Variation in sites used to collect samples and in first-line intrapartum antibiotic prophylaxis agents
FRIDAY, July 31, 2015 (HealthDay News) — Almost all obstetricians collect group B streptococcus screening samples, but practice patterns vary, according to research published in the August issue of the American Journal of Obstetrics & Gynecology.
Rodney K. Edwards, M.D., from the University of Alabama at Birmingham, and colleagues mailed a survey to 546 members of the American College of Obstetricians and Gynecologists to examine attitudes and practice patterns related to group B streptococcal colonization.
The researchers found that 97 percent of the 206 respondents collected screening samples at 35 to 37 weeks’ gestational age. The sites used to collect samples varied: 62 percent included lower vagina and rectum; 26 percent lower vagina and perianal skin, but not rectum; and 5 percent did not include perianal skin or rectum. For intrapartum antibiotic prophylaxis, first-line agents were penicillin, ampicillin, and cefazolin (71, 27, and 2 percent, respectively). Patients with a non-anaphylactic penicillin allergy received cefazolin, clindamycin, vancomycin, and erythromycin (51, 36, 8, and 5 percent, respectively). For patients undergoing labor induction starting with a cervical ripening agent, less than 40 percent and 15 percent gave the first dose before or at agent administration or when the patient reached active labor, respectively.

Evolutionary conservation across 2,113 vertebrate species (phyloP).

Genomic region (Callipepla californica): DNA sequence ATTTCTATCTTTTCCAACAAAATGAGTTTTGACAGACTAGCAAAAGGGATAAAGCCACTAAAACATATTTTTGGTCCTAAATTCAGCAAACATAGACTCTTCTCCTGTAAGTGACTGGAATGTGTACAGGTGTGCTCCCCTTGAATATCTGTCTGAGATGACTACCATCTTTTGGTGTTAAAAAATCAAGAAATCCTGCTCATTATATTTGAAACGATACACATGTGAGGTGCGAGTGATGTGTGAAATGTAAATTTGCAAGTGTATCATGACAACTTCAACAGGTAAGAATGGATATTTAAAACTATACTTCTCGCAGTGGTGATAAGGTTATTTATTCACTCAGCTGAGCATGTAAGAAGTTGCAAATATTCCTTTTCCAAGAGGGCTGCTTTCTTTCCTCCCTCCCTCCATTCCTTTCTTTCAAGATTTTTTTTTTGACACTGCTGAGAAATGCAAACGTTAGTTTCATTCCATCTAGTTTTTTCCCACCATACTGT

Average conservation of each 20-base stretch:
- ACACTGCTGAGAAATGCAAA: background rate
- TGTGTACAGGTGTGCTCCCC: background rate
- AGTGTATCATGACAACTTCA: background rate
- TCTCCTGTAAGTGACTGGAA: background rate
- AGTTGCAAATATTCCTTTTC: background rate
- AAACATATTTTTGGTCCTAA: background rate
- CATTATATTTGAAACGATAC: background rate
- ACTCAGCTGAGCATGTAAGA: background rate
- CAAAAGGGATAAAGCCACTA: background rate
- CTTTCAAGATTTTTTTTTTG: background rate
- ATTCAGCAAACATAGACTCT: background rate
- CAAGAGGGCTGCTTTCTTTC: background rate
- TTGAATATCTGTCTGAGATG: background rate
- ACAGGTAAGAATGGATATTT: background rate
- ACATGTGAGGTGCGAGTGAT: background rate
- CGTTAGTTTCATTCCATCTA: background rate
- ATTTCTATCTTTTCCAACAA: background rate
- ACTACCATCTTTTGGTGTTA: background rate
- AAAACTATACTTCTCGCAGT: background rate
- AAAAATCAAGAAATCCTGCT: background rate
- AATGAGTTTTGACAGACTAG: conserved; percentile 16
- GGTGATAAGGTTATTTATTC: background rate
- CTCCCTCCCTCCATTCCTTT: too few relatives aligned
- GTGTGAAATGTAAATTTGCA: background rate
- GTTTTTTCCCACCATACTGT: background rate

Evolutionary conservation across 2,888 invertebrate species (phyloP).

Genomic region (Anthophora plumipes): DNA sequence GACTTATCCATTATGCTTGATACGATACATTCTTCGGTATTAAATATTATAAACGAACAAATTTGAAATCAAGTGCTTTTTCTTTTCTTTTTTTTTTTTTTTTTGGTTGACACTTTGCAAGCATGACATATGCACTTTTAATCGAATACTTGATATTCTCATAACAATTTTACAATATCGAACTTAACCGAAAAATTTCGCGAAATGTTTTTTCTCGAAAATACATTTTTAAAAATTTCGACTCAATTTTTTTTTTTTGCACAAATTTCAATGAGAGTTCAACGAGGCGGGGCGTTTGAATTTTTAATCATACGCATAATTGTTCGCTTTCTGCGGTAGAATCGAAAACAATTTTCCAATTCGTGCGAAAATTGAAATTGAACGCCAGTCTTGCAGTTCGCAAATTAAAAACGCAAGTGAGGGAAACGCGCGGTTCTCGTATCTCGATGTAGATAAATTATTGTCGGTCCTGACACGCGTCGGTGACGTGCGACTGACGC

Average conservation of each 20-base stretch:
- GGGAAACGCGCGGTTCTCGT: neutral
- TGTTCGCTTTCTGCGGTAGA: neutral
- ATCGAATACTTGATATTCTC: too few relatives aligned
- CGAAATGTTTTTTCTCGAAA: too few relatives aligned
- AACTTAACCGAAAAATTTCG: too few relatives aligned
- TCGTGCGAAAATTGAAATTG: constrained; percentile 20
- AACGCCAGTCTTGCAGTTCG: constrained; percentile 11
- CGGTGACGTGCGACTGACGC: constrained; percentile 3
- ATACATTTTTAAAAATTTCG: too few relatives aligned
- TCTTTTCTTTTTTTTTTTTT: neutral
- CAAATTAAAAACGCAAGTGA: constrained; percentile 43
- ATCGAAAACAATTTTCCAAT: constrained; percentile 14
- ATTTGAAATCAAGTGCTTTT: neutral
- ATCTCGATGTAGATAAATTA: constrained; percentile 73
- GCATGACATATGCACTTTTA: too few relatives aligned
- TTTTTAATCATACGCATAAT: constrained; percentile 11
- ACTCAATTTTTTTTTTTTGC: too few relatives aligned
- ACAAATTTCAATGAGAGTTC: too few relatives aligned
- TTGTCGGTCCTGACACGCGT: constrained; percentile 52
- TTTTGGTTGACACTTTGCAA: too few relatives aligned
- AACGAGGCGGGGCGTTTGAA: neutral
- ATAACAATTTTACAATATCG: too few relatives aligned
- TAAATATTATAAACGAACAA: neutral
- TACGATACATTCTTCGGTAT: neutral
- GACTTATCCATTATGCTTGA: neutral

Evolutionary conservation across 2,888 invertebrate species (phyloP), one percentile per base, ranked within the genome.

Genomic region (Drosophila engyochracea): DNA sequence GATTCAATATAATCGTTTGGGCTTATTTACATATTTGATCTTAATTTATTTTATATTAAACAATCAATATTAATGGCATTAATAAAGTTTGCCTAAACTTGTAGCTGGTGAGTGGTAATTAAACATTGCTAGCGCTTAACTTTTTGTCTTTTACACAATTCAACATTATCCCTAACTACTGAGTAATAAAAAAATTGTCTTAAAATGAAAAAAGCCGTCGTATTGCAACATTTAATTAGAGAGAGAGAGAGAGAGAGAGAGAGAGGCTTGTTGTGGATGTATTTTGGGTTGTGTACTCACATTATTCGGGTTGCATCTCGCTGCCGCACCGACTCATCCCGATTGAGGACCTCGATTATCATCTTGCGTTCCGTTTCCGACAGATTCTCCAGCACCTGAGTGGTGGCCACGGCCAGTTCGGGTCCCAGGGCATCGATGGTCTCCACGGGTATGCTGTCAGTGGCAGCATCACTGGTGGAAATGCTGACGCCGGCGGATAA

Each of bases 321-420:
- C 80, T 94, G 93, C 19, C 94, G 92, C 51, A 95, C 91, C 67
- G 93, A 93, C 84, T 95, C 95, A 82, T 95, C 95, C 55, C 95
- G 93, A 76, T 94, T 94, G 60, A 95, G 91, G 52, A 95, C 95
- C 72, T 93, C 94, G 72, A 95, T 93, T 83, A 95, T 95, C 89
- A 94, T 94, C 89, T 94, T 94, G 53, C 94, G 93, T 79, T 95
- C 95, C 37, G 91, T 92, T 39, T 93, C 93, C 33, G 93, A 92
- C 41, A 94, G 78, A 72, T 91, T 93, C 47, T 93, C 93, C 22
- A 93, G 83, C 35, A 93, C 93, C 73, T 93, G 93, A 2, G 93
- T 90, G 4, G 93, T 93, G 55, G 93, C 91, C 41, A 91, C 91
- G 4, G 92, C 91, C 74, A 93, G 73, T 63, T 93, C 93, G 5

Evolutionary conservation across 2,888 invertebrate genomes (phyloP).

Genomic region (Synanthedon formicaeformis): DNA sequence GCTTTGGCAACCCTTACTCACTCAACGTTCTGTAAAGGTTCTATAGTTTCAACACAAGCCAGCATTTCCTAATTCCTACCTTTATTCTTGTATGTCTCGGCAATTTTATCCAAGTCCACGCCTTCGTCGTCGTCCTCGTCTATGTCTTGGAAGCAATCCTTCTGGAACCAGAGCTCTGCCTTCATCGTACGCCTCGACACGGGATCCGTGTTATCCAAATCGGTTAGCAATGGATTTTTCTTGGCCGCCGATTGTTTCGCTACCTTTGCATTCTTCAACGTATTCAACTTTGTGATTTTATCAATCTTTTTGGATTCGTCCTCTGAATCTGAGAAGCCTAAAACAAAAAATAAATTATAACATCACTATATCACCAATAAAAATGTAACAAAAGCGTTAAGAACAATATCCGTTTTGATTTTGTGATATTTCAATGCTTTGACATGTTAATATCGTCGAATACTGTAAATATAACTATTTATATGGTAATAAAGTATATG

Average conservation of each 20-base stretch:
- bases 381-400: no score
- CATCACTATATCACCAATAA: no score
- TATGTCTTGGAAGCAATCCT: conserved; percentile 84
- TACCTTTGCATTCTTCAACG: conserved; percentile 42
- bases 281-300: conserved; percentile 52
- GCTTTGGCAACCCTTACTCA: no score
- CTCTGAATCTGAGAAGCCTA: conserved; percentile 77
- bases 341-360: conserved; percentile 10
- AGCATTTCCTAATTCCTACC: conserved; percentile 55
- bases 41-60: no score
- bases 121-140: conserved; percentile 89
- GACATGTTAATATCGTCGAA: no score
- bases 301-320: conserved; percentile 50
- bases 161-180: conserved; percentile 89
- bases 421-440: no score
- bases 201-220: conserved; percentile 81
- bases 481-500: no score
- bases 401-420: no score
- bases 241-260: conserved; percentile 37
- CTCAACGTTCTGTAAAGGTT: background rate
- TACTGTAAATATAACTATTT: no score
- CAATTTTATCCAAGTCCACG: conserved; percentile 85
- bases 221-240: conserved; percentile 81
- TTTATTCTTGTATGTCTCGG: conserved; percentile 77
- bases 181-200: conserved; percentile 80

“Gaps in knowledge and reported practice related to the prevention of early-onset neonatal group B streptococcus infections were similar to gaps in implementation of guidelines demonstrated in past studies,” the authors write.
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